|Sept. 17, 2001||
Press Contact: Steve Koppes|
Fall Compton Lectures to highlight Invasions in Particle Physics
Learn the significance of experimental results in particle physics, the methods by which the experiments are done, the problems encountered and the innovative scientific thinking involved in a series of free, public lectures at the University of Chicago beginning Saturday, Oct. 6.
The series of 10 lectures, titled "Invasions in Particle Physics," will be held Saturday mornings from 11 a.m. to noon through Dec. 8 in Room 106 of the Kersten Physics Teaching Center, 5720 S. Ellis Ave.
Maria Spiropulu, an Enrico Fermi Fellow at the University of Chicago, will deliver the lectures. Spiropulu received her Ph.D. in physics from Harvard University in 2000 and her Bachelors degree in physics in 1993 from Aristotle University in Greece. She has participated in particle physics experiments at Fermi National Accelerator Laboratory; at CERN, the European high-energy physics laboratory in Geneva; and at BESSY, the synchrotron laboratory in Berlin.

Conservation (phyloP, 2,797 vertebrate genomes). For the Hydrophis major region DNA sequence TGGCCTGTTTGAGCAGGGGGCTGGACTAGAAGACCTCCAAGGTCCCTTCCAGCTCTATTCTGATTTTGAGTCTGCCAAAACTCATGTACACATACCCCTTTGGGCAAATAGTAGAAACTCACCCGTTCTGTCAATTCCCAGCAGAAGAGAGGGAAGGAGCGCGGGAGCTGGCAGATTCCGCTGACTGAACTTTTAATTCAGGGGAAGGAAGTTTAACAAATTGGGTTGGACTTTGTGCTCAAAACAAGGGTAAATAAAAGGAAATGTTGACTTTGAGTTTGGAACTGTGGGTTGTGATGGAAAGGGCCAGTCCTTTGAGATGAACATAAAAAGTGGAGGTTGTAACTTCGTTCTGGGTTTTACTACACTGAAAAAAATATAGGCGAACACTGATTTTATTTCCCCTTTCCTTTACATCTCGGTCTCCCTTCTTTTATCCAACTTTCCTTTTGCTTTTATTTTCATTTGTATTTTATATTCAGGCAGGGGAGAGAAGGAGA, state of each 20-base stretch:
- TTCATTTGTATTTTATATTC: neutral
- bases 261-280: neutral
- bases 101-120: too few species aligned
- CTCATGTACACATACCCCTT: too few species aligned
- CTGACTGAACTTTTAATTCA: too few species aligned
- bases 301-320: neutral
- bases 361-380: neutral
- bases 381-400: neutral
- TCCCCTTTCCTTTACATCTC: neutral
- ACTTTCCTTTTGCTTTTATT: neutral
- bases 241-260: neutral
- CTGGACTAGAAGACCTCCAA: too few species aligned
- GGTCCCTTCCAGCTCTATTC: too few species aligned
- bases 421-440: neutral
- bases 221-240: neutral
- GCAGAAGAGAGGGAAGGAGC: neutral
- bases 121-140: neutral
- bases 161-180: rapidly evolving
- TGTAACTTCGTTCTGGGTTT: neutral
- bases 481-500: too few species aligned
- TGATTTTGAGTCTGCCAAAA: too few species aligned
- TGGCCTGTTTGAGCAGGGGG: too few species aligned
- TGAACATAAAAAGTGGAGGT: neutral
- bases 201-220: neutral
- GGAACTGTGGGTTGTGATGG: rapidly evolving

The talks are the 54th series of Arthur Holly Compton Lectures, sponsored each fall and spring by the Universitys Enrico Fermi Institute. Compton was a University of Chicago physicist and a Nobel laureate, best known for demonstrating that light has the characteristics of both a wave and a particle. He also organized the effort to produce plutonium for the atomic bomb and directed the Metallurgical Laboratory at the University of Chicago, where Fermi and his colleagues produced the first controlled nuclear chain reaction in 1942.
Of the 53 previous Compton lecturers, nine are now faculty members at the University of Chicago and many others hold faculty positions elsewhere. In addition, at least two books have grown out of the series: Robert Walds Space Time and Gravity (1977), and Nickolas Solomeys The Elusive Neutrino: A Subatomic Detective Story (1997).
The lectures are intended to make science accessible to a general audience and to convey the excitement of new discoveries in the physical sciences. Previous topics have ranged from the smallest fundamental particles to the history of the universe. All of the lectures are free and open to the public. For more information, call (773) 702-7823.
Arthur H. Compton Lecture Series
Tentative outline, Autumn 2001
Last modified at 10:36 AM CST on Tuesday, September 18, 2001.
5801 South Ellis Avenue - Room 200
Chicago, Illinois 60637-1473
Fax: (773) 702-8324